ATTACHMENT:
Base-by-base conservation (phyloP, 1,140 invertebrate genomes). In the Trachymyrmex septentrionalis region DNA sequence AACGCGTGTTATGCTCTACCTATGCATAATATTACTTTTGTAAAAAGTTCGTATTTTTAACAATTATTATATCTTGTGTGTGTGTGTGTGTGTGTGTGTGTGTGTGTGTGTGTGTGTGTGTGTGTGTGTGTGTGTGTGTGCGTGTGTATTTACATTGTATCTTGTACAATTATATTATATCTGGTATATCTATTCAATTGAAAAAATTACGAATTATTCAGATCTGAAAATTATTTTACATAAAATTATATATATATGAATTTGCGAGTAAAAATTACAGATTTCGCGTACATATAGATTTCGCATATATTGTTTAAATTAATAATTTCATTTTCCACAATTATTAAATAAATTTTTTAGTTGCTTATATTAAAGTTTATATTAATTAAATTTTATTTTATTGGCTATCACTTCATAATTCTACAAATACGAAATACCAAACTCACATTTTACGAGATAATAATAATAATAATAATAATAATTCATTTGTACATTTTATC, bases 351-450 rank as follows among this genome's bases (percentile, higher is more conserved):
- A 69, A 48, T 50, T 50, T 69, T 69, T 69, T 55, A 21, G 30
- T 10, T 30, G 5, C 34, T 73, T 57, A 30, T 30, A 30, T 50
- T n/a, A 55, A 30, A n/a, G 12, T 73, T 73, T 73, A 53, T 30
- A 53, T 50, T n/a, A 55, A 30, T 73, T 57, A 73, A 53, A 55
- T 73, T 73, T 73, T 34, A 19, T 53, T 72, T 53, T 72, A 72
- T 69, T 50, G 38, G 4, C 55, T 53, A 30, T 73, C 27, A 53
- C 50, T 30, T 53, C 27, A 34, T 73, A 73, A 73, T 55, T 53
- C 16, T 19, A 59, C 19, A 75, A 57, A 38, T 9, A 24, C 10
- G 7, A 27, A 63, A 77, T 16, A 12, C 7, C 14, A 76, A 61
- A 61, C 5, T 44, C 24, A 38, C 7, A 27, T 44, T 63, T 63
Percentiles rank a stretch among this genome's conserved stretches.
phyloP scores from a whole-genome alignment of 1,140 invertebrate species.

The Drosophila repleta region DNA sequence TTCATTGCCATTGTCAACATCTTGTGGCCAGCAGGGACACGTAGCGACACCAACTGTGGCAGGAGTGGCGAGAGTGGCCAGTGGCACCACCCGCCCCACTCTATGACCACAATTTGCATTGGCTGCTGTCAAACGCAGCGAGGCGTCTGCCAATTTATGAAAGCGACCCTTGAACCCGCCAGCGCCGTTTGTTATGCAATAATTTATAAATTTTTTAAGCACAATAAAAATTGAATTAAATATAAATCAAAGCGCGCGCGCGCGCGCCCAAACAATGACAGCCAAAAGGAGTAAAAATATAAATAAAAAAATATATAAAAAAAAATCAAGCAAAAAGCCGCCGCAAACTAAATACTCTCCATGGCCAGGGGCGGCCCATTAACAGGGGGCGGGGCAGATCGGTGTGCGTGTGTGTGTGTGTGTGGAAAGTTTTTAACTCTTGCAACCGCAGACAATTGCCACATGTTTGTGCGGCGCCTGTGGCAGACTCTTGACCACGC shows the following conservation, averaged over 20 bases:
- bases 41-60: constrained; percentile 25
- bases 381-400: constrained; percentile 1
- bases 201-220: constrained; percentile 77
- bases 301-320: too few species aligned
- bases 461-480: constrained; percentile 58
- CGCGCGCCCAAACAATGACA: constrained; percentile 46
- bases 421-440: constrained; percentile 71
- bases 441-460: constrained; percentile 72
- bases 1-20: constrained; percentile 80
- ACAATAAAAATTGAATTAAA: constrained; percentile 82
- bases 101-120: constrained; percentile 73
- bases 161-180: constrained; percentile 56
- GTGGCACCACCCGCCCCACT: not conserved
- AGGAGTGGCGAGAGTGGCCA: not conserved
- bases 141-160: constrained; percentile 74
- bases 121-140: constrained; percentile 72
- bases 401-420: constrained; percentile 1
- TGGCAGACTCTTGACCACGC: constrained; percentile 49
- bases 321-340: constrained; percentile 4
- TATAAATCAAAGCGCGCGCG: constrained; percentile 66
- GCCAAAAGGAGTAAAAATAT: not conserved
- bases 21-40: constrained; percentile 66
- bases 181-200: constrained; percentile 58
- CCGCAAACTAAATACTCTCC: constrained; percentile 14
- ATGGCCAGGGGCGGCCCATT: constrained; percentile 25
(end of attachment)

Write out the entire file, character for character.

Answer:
Base-by-base conservation (phyloP, 1,140 invertebrate genomes). In the Trachymyrmex septentrionalis region DNA sequence AACGCGTGTTATGCTCTACCTATGCATAATATTACTTTTGTAAAAAGTTCGTATTTTTAACAATTATTATATCTTGTGTGTGTGTGTGTGTGTGTGTGTGTGTGTGTGTGTGTGTGTGTGTGTGTGTGTGTGTGTGTGTGCGTGTGTATTTACATTGTATCTTGTACAATTATATTATATCTGGTATATCTATTCAATTGAAAAAATTACGAATTATTCAGATCTGAAAATTATTTTACATAAAATTATATATATATGAATTTGCGAGTAAAAATTACAGATTTCGCGTACATATAGATTTCGCATATATTGTTTAAATTAATAATTTCATTTTCCACAATTATTAAATAAATTTTTTAGTTGCTTATATTAAAGTTTATATTAATTAAATTTTATTTTATTGGCTATCACTTCATAATTCTACAAATACGAAATACCAAACTCACATTTTACGAGATAATAATAATAATAATAATAATAATTCATTTGTACATTTTATC, bases 351-450 rank as follows among this genome's bases (percentile, higher is more conserved):
- A 69, A 48, T 50, T 50, T 69, T 69, T 69, T 55, A 21, G 30
- T 10, T 30, G 5, C 34, T 73, T 57, A 30, T 30, A 30, T 50
- T n/a, A 55, A 30, A n/a, G 12, T 73, T 73, T 73, A 53, T 30
- A 53, T 50, T n/a, A 55, A 30, T 73, T 57, A 73, A 53, A 55
- T 73, T 73, T 73, T 34, A 19, T 53, T 72, T 53, T 72, A 72
- T 69, T 50, G 38, G 4, C 55, T 53, A 30, T 73, C 27, A 53
- C 50, T 30, T 53, C 27, A 34, T 73, A 73, A 73, T 55, T 53
- C 16, T 19, A 59, C 19, A 75, A 57, A 38, T 9, A 24, C 10
- G 7, A 27, A 63, A 77, T 16, A 12, C 7, C 14, A 76, A 61
- A 61, C 5, T 44, C 24, A 38, C 7, A 27, T 44, T 63, T 63
Percentiles rank a stretch among this genome's conserved stretches.
phyloP scores from a whole-genome alignment of 1,140 invertebrate species.

The Drosophila repleta region DNA sequence TTCATTGCCATTGTCAACATCTTGTGGCCAGCAGGGACACGTAGCGACACCAACTGTGGCAGGAGTGGCGAGAGTGGCCAGTGGCACCACCCGCCCCACTCTATGACCACAATTTGCATTGGCTGCTGTCAAACGCAGCGAGGCGTCTGCCAATTTATGAAAGCGACCCTTGAACCCGCCAGCGCCGTTTGTTATGCAATAATTTATAAATTTTTTAAGCACAATAAAAATTGAATTAAATATAAATCAAAGCGCGCGCGCGCGCGCCCAAACAATGACAGCCAAAAGGAGTAAAAATATAAATAAAAAAATATATAAAAAAAAATCAAGCAAAAAGCCGCCGCAAACTAAATACTCTCCATGGCCAGGGGCGGCCCATTAACAGGGGGCGGGGCAGATCGGTGTGCGTGTGTGTGTGTGTGTGGAAAGTTTTTAACTCTTGCAACCGCAGACAATTGCCACATGTTTGTGCGGCGCCTGTGGCAGACTCTTGACCACGC shows the following conservation, averaged over 20 bases:
- bases 41-60: constrained; percentile 25
- bases 381-400: constrained; percentile 1
- bases 201-220: constrained; percentile 77
- bases 301-320: too few species aligned
- bases 461-480: constrained; percentile 58
- CGCGCGCCCAAACAATGACA: constrained; percentile 46
- bases 421-440: constrained; percentile 71
- bases 441-460: constrained; percentile 72
- bases 1-20: constrained; percentile 80
- ACAATAAAAATTGAATTAAA: constrained; percentile 82
- bases 101-120: constrained; percentile 73
- bases 161-180: constrained; percentile 56
- GTGGCACCACCCGCCCCACT: not conserved
- AGGAGTGGCGAGAGTGGCCA: not conserved
- bases 141-160: constrained; percentile 74
- bases 121-140: constrained; percentile 72
- bases 401-420: constrained; percentile 1
- TGGCAGACTCTTGACCACGC: constrained; percentile 49
- bases 321-340: constrained; percentile 4
- TATAAATCAAAGCGCGCGCG: constrained; percentile 66
- GCCAAAAGGAGTAAAAATAT: not conserved
- bases 21-40: constrained; percentile 66
- bases 181-200: constrained; percentile 58
- CCGCAAACTAAATACTCTCC: constrained; percentile 14
- ATGGCCAGGGGCGGCCCATT: constrained; percentile 25